Yes. We produced a Deia Heydays festival in 2008, a multimedia event featuring all the artists, writers, poets and musicians from the period 1960 to 1980. There were artworks, photos, film footage and readings. It was hugely successful and attracted an enormous crowd from all over the island. We attempted to show one example of the work of each of the artists who had come and gone from Deia. We didn’t succeed completely but we at least amassed an amazing amount of information and memories.
We realised then that we’d have to do a catalogue of some kind and so we edited it all together into the first Deia Heydays book, a beautiful orange thing with biographies and photos of the artists and a piece of their work.
The book sold out. But there were many errors, a lot of people missing and plenty of typos, so it made sense to republish and, this time, to add the new generation of artists that had arrived in the 80s.
With this second book, Belmond La Residencia was kind enough to put some money into printing. They’ve always strived to keep involved in the artistic life of this village and this is a wonderful thing.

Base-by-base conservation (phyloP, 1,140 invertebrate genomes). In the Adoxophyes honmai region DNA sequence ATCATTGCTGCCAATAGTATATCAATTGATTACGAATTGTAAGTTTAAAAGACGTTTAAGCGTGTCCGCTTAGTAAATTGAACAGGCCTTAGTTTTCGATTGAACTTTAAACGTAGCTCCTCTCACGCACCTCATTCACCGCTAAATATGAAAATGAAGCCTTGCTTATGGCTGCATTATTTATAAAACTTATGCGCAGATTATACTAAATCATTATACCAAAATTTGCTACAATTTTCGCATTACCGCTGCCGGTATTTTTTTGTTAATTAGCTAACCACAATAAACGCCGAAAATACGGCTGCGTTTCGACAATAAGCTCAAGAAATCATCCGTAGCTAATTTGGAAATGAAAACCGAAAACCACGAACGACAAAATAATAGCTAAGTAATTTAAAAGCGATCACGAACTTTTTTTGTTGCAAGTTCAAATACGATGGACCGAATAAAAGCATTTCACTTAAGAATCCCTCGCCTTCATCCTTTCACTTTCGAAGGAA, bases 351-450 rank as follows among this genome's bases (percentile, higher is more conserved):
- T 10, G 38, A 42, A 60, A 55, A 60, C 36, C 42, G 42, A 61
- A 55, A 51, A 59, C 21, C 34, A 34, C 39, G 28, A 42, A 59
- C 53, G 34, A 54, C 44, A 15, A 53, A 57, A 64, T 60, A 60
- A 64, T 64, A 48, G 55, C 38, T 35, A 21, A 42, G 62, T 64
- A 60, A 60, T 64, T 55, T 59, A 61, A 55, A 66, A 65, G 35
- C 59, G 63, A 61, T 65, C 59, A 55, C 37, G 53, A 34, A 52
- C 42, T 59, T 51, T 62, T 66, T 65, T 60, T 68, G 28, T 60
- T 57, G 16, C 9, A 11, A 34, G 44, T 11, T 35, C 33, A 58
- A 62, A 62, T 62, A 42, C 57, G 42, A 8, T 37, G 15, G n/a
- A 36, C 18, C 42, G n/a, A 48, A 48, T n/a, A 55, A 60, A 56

Is it possible to identify a Deia attitude in the work of the artists, writers and musicians, Jackie?
It would be reductionist to try to pull the various approaches together using common threads. I think they all probably shared a sense of freedom, which meant peeling away surfaces to get to one’s inner visions, sounds and feelings, regardless of the views of others.
Do you think people are increasingly interested in the cultural legacy of Deia?
The first book was extremely well received and the new one is selling out rapidly. The ethos of Deia will always flow around Robert Graves’s mystic works and poetry, musicians’ sounds and vibrations, writers’ many forms and artists (struggling to succeed or masters of their crafts).
How do you feel about the village now?
Jackie: Development is overwhelming the landscape and young creative people can no longer find accommodation in this dining, shining, luxury village. However, beneath the commercialisation and glitter there’s a deep history reflected in the local population, landmarks, nature, museums, expats and ever-changing politics that one hopes will keep feeding, protecting and advancing the cultural productivity of the village.